Matt Jadud sent some interesting references to the PPIG (Psychology of Programming Interest Group, mailing list this morning one of which is a fascinating paper from 1963:

CORC -- The Cornell computing language

What is especially interesting about this paper is the lengths the authors went to in order to improve the whole end to end user experience of using CORC. While the authors did a lot of work on the design of the actual programming language, they also did a lot of work on improving compiler diagnostics and run time error messages in order to reduce the edit-compile-debug cycle (which makes good sense in the days of punch cards...). This is something that is often overlooked nowadays. For example, good API design can be let down by poor run time exception messages. I've seen APIs for example that throw exceptions from base classes when the user has used a derived class incorrectly, in which the messages refer to the state and context of the base class even though the user has no knowledge of this class.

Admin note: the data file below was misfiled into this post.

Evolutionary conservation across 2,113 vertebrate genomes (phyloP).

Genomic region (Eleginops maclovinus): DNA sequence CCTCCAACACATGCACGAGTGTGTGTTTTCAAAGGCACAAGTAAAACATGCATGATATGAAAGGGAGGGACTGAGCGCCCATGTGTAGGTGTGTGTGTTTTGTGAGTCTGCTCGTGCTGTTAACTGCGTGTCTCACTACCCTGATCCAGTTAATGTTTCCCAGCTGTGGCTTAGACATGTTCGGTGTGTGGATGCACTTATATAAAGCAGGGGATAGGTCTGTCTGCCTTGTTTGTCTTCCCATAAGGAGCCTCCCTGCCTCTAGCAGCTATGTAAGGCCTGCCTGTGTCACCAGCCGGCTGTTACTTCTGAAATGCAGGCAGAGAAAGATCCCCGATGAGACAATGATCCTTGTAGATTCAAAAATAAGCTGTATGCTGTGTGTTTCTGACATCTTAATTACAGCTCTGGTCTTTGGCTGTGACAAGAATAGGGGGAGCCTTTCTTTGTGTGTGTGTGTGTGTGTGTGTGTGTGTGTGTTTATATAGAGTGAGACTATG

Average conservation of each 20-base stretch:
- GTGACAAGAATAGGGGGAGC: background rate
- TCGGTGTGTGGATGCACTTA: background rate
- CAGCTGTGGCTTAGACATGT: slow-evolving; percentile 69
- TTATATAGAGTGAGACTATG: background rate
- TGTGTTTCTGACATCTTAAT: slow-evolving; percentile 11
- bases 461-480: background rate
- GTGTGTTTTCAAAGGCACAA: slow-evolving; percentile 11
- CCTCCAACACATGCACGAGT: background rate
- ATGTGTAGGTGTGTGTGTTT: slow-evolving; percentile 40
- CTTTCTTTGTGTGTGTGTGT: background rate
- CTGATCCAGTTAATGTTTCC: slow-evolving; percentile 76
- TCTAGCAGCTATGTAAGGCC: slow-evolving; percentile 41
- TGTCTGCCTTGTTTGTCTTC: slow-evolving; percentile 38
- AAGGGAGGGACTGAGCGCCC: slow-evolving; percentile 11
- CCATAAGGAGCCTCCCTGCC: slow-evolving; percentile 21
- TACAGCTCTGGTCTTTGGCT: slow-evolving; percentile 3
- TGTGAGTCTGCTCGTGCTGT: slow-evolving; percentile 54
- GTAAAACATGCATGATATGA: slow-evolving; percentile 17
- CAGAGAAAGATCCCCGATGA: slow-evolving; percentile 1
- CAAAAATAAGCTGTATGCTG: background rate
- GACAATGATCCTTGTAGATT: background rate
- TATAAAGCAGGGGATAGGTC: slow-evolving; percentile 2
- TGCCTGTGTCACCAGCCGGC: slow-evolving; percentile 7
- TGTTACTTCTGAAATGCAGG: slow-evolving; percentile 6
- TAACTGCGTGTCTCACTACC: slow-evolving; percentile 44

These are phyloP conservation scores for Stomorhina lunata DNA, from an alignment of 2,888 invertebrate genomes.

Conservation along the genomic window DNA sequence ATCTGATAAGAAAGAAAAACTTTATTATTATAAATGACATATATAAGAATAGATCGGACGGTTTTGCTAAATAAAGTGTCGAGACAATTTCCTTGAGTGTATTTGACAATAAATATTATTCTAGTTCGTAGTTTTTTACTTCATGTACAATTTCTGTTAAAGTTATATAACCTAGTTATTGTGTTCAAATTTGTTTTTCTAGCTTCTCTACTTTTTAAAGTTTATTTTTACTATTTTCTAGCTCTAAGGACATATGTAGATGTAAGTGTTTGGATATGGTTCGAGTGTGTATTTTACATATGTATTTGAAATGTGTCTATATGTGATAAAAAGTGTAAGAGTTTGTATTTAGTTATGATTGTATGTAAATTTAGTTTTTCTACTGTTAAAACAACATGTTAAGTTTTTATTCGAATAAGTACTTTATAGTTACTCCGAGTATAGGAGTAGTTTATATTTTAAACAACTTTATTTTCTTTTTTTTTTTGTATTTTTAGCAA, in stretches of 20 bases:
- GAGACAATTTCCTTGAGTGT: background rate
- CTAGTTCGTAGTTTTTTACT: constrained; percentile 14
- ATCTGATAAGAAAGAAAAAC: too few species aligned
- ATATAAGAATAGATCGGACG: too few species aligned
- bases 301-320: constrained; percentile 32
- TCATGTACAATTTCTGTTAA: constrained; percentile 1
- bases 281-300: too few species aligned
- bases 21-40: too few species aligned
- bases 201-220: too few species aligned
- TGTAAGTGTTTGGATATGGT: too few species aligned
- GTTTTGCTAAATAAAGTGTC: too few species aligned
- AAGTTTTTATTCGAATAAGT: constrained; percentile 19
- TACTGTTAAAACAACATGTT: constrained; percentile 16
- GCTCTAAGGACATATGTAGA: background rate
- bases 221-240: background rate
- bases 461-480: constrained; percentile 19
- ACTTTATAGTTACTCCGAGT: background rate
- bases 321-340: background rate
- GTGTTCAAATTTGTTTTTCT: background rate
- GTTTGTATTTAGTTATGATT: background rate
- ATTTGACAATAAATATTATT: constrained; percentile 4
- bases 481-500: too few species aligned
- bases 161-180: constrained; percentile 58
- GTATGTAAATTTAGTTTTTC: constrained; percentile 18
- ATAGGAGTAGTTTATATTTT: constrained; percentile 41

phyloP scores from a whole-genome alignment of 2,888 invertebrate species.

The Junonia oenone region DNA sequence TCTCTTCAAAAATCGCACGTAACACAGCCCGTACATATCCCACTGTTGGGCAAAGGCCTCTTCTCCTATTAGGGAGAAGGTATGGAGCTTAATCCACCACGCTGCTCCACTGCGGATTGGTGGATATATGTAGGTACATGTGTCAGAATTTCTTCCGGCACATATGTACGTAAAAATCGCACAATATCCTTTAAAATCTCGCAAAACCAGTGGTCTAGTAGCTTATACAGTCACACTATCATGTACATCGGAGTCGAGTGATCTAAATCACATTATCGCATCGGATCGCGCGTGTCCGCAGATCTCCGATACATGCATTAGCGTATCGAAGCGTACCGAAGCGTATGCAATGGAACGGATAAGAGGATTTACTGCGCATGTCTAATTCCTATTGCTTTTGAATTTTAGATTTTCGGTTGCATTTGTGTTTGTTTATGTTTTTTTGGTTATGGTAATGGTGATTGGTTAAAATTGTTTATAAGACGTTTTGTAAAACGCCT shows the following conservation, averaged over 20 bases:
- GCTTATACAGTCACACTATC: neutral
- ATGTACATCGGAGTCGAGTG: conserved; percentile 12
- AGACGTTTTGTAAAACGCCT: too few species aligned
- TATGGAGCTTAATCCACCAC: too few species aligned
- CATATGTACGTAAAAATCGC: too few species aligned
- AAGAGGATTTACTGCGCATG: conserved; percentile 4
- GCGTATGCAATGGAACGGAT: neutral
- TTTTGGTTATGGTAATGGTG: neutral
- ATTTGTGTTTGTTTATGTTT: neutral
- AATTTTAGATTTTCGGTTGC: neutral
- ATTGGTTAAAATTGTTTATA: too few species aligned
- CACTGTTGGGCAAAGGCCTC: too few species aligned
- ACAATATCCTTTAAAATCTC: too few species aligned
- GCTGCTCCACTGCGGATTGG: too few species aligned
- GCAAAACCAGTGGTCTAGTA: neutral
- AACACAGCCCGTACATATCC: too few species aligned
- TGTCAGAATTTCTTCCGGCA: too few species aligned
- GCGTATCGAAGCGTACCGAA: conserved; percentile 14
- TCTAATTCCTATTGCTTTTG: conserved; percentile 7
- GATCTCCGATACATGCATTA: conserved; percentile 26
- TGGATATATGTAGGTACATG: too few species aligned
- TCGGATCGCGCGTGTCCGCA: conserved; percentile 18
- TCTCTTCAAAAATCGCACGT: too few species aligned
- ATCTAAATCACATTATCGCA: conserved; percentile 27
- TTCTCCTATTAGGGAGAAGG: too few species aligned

It's important to try to provide enough information to let the user know that a problem occurred and how they might be able to fix it. Obviously this isn't always possible, but if you can provide any guidance to the user about how to recover from an error, it's imperative that you do so. Remember that not all of your users will read the documentation that you ship with your API!